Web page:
For too long in Nepal, local-level needs have been set aside, first to cope with the insurgency during the 1990s
and then to implement the transitional political process that followed the comprehensive peace accord in the late 2000s.
During the decade-long transitional period ending in September 2015, Nepal’s interim Constitution sought to ensure that all political parties had a say in governing the country, while a final political settlement was being negotiated around a new Constitution. However, the cacophony of interest groups represented by the multitude of political parties caused political instability and policy volatility. As a consequence, sub-national governance was grossly neglected. Disasters like the earthquakes of 2015 have laid bare the tattered remains of government at the local level, where centrally orchestrated relief and recovery mechanisms have heaved and strained for two years to help survivors. Local elections come at a time when the gap between state and society is critically wide.
Over the past two decades, this distance from Kathmandu has been exacerbated by the alienation of Nepalis from government because of a dysfunctional process of consensus politics
that has percolated from national to local levels. From the dividing up among local party elites of block grants meant for local development and party-based appointments of public servants at all levels, to impunity in policy decisions and criminal neglect of those who suffer, the perverse results of this political process manifest daily in stupefying actions that serve the narrow interests of a tyrannical minority who have usurped representation of the Nepali public.
While this minority’s credibility is in shambles, their legitimacy will be tested in ongoing local elections and constitutionally-mandated provincial and national elections later this year. It is unsurprising that independent candidates and those from newer parties have done relatively well in the first phase of elections
held on 14 May.
Of these three elections, the local polls are perhaps the most salient, not least because of constitutional provisions that allocate significant unconditional financial support for the newly-elected local governments. Although put off for 15 years (local elections should have been held every 5 years), there is a promise in these polls that surpasses the exercise of electoral choice by millions of Nepalis.
To be able to choose from among their own communities a fresh cohort of representatives who are empowered through jurisdiction and funds to serve their own local needs is certainly part of that promise. However, the exercise of choice through elections is alone insufficient for productive democratic politics and democratic citizenship.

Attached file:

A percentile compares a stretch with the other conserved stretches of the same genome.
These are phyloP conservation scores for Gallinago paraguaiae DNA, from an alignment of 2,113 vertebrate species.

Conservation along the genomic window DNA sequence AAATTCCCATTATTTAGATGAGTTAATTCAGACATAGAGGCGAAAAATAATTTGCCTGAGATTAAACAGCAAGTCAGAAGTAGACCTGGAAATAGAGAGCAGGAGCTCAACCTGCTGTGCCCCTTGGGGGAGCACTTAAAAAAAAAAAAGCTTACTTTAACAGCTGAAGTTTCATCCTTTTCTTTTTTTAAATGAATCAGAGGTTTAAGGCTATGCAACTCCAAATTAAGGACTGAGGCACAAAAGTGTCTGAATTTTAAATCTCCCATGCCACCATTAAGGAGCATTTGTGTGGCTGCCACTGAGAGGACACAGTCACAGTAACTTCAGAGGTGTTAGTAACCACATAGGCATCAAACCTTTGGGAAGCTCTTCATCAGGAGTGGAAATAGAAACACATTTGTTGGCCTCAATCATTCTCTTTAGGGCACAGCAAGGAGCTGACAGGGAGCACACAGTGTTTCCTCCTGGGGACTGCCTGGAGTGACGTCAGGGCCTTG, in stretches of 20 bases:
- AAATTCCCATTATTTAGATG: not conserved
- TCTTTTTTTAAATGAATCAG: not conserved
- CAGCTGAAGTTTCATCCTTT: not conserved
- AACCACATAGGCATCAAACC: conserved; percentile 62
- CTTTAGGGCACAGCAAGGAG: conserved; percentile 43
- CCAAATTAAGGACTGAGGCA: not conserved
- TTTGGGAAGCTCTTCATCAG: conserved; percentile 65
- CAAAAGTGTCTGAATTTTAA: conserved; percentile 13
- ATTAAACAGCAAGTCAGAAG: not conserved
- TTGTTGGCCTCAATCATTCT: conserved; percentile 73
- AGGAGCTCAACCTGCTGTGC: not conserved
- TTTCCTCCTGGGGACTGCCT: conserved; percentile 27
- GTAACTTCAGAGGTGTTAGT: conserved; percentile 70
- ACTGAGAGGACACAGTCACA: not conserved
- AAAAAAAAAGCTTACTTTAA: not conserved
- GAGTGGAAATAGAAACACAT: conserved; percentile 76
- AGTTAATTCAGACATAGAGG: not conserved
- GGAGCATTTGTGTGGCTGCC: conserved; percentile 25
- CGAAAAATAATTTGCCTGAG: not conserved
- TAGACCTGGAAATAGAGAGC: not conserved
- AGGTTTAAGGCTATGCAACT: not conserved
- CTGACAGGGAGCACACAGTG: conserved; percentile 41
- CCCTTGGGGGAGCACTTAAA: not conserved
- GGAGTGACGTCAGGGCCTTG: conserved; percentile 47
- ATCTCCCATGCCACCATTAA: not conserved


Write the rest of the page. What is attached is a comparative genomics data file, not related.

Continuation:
For these elections to deliver more than a set of local elites schooled in collusive, extractive behaviour by their Kathmandu-based patrons, it’s critical that Nepalis reconnect individually and associationally in civic artisanship in their local political communities. That is to say: Nepalis have to move beyond just a commitment to the common good and public service expressed through participation in elections. They must also regularly and consistently participate in a form of politics that centres on public problem-solving, recognises and clarifies legitimate interests, and, through broad civic initiative, constrains the process of elite domination.
There are many lessons from efforts at self-governance
in Nepal (community groups engaged in forestry, irrigation, micro-hydro, etc.) that can illuminate how to collaborate with local government to achieve beneficial outcomes. These were durable civic initiatives that encouraged the public to together frame community problems, align individual interests with group interests, craft their own rules of association and collaboration, monitor and penalise rule-breakers, and partner with local authorities to agree mutually productive outcomes at least cost to all.
We failed to adequately recognise and institutionalise these valuable lessons. Thus, while for a brief period in the 1990s Nepalis did lead the world in demonstrating how communities could govern themselves, the transformation from a longstanding, state-sponsored political culture of ruler-subjecthood to that of accountable citizenship was given neither sufficient attention nor consistent and balanced support.
Fresh competition and negotiation among a multitude of local governments
and between provinces in the restructured governance order brings additional challenges. Clearly, placing citizenship at the centre of this new order will require going beyond the idea of citizenship as a form of membership, to be constantly kicked about as a political football between those who seek and those who deny equality, for example. Or by those who think the provision of rights and the execution of duties is the standard for measuring accountability and political progress.
After these local elections and into the future, how do we attain a state of political engagement where citizen-mayors and citizen-publics both work to reform and improve their political community? How will accountability get co-produced by both instead of being demanded by one and supplied by the other? Dedicated effort and investment are required to promote civic capacity, culture and agency such that the Nepali public reset their connection with the state. Only then will res publica become more than just part of Nepal’s new title.
George Varughese is The Asia Foundation’s country representative in Nepal.
No turning back, George Varughese
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